The G. W. Bush administration presided over the terminal phase of a real estate bubble that was exacerbated by lax and irresponsible regulation (to be fair, the real estate bubble was stoked by the Clinton administration and easy money policies go back further than that). When it finally blew up in our faces in 2008, instead of working to fix the problems—letting the overextended companies go bankrupt, working to reduce deficit spending and strengthening the dollar, and putting in place regulatory reform to address dark markets, overleveraging, and naked short selling—we instead attempted to paper over the problems: prop up all the troubled companies with toxic assets, extend artificially low easy credit, inject massive amounts of liquidity thus further weakening the dollar.

Enter the Obama administration, whose leader had decried the policies of his successor. But ironically—and to our dismay—when it came to managing the economy, it’s been hard to tell that there’s been an election and change in control of the government. Here it is a year later, and we are still propping up the companies that had failed and should have gone bankrupt (AIG, Fannie and Freddie, Citibank, GM et al), still maintaining 0% interest rates, our debt levels are up since January 2009, the dollar is down 9% year-over-year, and we still await meaningful regulatory reform. Only the names have been changed to protect the…oh, wait…nevermind…Obama even has the same folks in charge of the economy that G. W. Bush did.

Until—perhaps—last week.

Last Thursday, Obama announced proposals to restrict banks with Federally-insured deposits from conducting proprietary trading and from owning or investing in private equity funds or hedge funds. While the details remain to be spelled out, it appears that this is an attempt to transform savings bank/mortgage writing activities into a utility-style of business—heavily regulated, with limited profitability and insulated from more aggressive financial activities. Given that we have consistently criticised Obama (and previous presidents) for essentially taking their cues from the same guys that got us into this mess, it is bracing to finally see a policy proposal from him that did not have a stamp of approval from Goldman Sachs sputniks Larry Summers and Timothy Geithner.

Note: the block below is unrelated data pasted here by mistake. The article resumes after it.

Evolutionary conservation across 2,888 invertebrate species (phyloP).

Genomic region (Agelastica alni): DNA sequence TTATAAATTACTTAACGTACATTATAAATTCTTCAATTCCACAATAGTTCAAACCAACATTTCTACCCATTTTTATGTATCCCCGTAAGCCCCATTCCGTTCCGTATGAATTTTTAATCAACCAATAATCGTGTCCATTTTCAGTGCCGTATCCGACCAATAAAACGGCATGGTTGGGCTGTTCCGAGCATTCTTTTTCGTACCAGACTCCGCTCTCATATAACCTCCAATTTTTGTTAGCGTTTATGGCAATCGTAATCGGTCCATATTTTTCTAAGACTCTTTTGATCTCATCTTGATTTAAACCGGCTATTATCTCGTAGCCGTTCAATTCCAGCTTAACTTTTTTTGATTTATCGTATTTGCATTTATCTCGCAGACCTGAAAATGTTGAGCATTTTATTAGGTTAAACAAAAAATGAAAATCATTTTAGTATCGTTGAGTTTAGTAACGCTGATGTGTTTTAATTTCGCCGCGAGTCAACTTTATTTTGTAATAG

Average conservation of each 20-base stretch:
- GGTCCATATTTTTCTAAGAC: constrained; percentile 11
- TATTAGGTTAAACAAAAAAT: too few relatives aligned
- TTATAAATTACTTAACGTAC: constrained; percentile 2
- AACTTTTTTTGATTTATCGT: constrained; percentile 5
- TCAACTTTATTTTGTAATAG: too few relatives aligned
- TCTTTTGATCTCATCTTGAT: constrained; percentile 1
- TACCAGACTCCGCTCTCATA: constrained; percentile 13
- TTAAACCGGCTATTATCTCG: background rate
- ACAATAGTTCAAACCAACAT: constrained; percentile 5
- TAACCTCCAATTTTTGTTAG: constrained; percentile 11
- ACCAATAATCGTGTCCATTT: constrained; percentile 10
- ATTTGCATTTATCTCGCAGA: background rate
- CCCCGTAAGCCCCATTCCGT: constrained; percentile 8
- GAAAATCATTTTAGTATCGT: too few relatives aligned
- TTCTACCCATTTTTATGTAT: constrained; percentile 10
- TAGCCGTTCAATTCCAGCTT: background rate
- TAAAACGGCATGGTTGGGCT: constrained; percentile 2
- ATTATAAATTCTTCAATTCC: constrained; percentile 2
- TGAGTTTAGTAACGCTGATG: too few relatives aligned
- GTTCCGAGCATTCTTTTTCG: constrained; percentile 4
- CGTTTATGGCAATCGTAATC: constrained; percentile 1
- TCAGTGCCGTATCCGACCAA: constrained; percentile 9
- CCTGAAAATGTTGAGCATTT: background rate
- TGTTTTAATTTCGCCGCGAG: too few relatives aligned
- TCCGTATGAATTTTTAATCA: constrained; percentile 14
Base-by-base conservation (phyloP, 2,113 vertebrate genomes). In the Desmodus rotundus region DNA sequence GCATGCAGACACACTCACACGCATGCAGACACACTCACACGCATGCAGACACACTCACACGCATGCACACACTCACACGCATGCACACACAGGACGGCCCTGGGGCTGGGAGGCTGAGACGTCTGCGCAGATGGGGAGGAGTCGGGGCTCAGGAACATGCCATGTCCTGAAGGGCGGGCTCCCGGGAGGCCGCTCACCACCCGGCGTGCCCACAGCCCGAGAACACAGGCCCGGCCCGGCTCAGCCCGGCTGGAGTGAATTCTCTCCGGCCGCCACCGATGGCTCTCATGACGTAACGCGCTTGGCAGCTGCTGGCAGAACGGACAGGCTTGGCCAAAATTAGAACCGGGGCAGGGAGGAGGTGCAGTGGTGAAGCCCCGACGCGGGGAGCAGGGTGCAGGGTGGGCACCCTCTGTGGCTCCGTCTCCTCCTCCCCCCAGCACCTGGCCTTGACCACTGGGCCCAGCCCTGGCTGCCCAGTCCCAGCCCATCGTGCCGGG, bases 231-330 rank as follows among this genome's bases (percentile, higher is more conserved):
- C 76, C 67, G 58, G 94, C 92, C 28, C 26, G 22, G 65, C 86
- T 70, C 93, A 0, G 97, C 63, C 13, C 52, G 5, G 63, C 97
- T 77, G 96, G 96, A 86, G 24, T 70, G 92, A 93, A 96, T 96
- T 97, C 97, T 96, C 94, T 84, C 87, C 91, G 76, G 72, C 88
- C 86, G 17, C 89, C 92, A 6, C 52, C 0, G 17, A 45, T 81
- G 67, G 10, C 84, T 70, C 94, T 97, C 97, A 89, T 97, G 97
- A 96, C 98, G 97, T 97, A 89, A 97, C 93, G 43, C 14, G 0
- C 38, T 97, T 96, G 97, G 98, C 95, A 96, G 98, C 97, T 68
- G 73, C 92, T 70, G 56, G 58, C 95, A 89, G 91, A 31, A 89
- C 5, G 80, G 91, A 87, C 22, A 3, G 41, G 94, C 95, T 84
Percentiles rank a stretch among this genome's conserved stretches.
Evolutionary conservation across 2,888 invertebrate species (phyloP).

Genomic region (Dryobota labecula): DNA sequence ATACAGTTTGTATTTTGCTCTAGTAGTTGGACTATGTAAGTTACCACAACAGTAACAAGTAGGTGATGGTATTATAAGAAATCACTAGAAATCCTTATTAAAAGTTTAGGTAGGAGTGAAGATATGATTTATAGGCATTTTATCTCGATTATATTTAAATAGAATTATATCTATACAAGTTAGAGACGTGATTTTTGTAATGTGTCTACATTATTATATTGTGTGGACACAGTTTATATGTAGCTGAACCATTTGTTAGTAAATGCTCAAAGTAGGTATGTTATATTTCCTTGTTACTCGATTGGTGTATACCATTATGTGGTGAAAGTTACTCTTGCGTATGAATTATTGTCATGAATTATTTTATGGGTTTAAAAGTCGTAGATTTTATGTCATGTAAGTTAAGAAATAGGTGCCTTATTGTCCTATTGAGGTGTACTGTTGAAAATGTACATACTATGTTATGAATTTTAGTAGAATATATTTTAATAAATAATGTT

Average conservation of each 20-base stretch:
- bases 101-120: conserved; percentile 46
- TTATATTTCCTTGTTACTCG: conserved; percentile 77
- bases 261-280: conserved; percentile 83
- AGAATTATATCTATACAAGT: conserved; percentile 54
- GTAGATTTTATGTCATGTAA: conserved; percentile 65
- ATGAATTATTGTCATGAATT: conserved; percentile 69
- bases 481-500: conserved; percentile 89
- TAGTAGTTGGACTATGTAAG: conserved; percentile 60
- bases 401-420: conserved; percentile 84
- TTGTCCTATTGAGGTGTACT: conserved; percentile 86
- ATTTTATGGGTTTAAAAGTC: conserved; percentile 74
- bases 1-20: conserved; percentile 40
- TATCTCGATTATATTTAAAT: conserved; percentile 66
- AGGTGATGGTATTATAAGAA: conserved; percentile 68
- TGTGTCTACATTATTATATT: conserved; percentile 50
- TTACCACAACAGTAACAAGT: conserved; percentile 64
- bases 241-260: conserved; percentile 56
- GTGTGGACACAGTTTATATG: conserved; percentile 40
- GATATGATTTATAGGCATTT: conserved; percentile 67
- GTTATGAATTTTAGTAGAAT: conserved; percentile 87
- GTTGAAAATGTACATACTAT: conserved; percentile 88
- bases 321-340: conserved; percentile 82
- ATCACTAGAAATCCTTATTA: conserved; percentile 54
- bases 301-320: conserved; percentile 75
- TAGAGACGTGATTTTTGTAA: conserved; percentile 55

Now, we don’t actually think much of these particular proposals. Had they been in effect in 2008, they would have applied to Citibank and JP Morgan Chase, but not to Bear Stearns or Lehman Brothers or AIG or Fannie or Freddie. And of course they would have done nothing to address the policies of easy money and easy credit that stoked the real estate bubble. And nothing to regulate the dark markets through which these bad loans were securitized and distributed. On the margins, it’s not a bad idea to insulate savings banks from what amounts to financial chicanery, but if on the other hand the government is still encouraging such chicanery…well, we can’t seriously expect to get healthier with this course of treatment; about the best we can hope for is to get sicker more slowly.

But when the car is going the wrong direction and you change drivers but keep going in the wrong direction, finally changing the navigator is a good sign.

So if this is (potentially) good news, why are we shorting the financials here?

Well, as much as we enjoyed watching Geithner squirm as he pretended to agree with these proposals, in the final analysis, we do not expect the Obama administration to substantively reverse course here. To truly put things right—reduce deficit spending, support the dollar, cease propping up zombie banks, enforce already-existing regulations limiting leverage, naked short selling, and other financial shenanigans which have largely been winked at for decades—would be painful. Painful in the short term for everyone, and in the longer term, for a lot of powerful folks from New York to Washington to London to Beijing. If Obama were of a mind to tackle that Sisyphean task, he should have started a year ago, when he could clearly have blamed everything on G.W. Bush and might have had a chance to make enough progress by 2012 to be re-elected. Now he has followed the same path as G.W. Bush for a year and we are a year further down the wrong road—whose fault is that? Even if he wants to reverse course, he lacks the moral authority and time to succeed.